Clock-Triggered Game Events

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written by Fidcal


SUMMARY: A script that keeps time and rotates clock hands, and optionally can trigger any entities at any selected time plus a script that strikes the hour.

If you just want a simple working clock that tells time and nothing else then see Prefab Comments and select one of the clocks that does not need a script. There is also a grandfather clock under models\furniture.

This script provides both an optional working clock method and an easy means for mappers to trigger events in-game at selected times. By default it triggers a sound that strikes the hours but it can also be used to trigger any entity at any chosen time. For example it can fail a time objective "Escape from the prison before 2:30am." at exactly that time. Another example is used in Edridge Hall where a guard goes off duty at 2:00am and the new guard does not take up position for a minute or so - thus making it easier for the player to get over the wall.

The script is set up to operate two func_mover clock hands on a clock face and these are provided in prefabs (see Prefab Comments. It is important to make sure the entity names remain the same as in the script or alternatively, change them in the script. A visible clock is theoretically not needed however - though it is hard to see how the player would make sense of a time clue or objective without reference to one.

The clock script

This is the script that keeps time and rotates the clock hands. See next section for how to set it up...

 void runClock(entity bigHand, entity smallHand)
 	float hours = 11;
 	float mins = 59;
 	float secs = 58;
 	float strike = 0;
 	while (1)
 		bigHand.rotateOnce('0 0 0.1017');  //1 min in 59 secs as no move when hour incremented
 		secs = secs + 1;
 		//clone any number of these.....
 		if (mins == 99 && hours == 99) // set hours & mins to trigger any entity
 			$yourEntity.activate($player1);  //replace 'yourEntity' with any entity to be triggered
 		if (secs == 59)
 			smallHand.rotateOnce('0 0 0.5');
 			secs = 0;
 			mins = mins + 1;
 			if (mins == 60)
 				mins = 0;
 				hours = hours + 1;

 				if (hours == 12)
 					hours = 0;

How to Set Up the Script & Clock

The clock script is listed in the previous section. This is how you set it up...

  • Copy the runClock script from above.
  • If you already have a script file for your map then paste the runClock script into it or....
  • If you haven't already got a script file then paste it into your plain text editor and save it in the same folder as your map with the same name but suffix .script. Example :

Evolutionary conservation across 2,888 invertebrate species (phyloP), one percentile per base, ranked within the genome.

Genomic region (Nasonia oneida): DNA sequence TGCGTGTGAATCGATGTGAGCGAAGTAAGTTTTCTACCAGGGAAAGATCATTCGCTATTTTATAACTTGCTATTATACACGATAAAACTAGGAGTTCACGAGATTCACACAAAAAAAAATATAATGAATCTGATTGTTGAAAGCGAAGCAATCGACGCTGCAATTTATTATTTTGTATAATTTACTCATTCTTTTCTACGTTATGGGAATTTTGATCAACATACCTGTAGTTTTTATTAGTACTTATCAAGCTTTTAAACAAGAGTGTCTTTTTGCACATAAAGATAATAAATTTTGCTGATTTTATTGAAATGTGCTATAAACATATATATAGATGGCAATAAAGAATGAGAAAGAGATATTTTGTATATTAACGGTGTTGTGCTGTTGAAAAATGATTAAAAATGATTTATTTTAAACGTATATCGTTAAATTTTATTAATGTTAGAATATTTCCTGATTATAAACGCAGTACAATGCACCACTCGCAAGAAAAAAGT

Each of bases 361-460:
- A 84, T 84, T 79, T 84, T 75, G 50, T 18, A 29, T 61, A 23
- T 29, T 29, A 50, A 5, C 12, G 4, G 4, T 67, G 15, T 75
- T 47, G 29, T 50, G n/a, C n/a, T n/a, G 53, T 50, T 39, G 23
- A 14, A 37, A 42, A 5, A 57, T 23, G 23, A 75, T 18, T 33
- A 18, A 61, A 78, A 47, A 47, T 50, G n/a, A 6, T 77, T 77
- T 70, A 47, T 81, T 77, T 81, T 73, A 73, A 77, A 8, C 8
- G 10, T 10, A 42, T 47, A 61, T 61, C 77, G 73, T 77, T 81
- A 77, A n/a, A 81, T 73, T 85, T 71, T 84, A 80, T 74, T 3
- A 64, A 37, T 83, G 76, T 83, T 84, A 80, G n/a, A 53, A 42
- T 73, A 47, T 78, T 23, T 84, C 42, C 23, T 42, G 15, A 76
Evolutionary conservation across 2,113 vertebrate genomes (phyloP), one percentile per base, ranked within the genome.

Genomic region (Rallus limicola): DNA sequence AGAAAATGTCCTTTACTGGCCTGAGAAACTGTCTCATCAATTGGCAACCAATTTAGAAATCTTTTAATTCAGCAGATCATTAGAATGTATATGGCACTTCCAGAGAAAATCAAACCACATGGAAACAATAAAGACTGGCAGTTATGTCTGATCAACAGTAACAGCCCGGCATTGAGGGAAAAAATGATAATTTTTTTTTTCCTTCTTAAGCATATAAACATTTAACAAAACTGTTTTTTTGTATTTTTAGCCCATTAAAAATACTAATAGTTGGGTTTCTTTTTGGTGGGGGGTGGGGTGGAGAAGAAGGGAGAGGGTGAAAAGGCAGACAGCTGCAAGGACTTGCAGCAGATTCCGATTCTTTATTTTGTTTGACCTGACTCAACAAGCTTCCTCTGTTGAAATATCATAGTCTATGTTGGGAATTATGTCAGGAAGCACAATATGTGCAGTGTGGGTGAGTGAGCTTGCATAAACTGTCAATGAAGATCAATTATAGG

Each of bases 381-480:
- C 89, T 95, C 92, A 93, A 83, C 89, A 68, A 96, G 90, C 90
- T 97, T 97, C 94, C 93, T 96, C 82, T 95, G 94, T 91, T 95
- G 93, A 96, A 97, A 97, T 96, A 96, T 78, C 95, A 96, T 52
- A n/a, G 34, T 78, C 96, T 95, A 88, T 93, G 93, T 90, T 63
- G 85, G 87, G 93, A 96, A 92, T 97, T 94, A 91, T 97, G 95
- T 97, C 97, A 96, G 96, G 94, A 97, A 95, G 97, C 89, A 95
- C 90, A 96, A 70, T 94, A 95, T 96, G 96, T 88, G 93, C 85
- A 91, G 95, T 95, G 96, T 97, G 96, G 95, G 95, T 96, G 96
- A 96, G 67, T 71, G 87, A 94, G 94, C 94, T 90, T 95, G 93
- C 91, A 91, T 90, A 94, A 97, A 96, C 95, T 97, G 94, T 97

• Edit the lines float hours, float mins, float secs values to the time you want the clock to show at the start.
  • Resave the file.
  • Import one of the clock prefabs (see Prefab Comments or make your own.
  • Firstly, position and turn the entire clock prefab to face the way you want it in-game. (Dark Radiant's 'rotate models independently' button should be UNset.
  • Rotate the clock hands around the clockface to the same time as you set in the script above.
  • The clock is now ready to keep and show time in your Dark Mod mission (without special events or striking the hours yet.)

Starting the Clock at Mission Start

  • To start the clock running at the start of the mission you must also have in your script file this main function (add it if not there already) and insert on a line between its curly brackets as shown and it must be placed BELOW the main runClock script function:
void main ()
	runClock($clock_hand_big, $clock_hand_small);
  • Check that the name of the clock hands entities in your map matches the names in the above script as they may change on importing into the editor. They should by default be clock_hand_big and clock_hand_small. If for some reason you change the entity names then you must also change the entries in the script above to match.
  • The main function will run automatically at mission start and the clock will begin working.
  • If you have any other function calls in 'main' you should consider and test placement; I put one below the clock line and it failed to work yet above the clock line both worked synchronistically. Another option is to start the clock or any other function during the mission (even if immediately) see next section.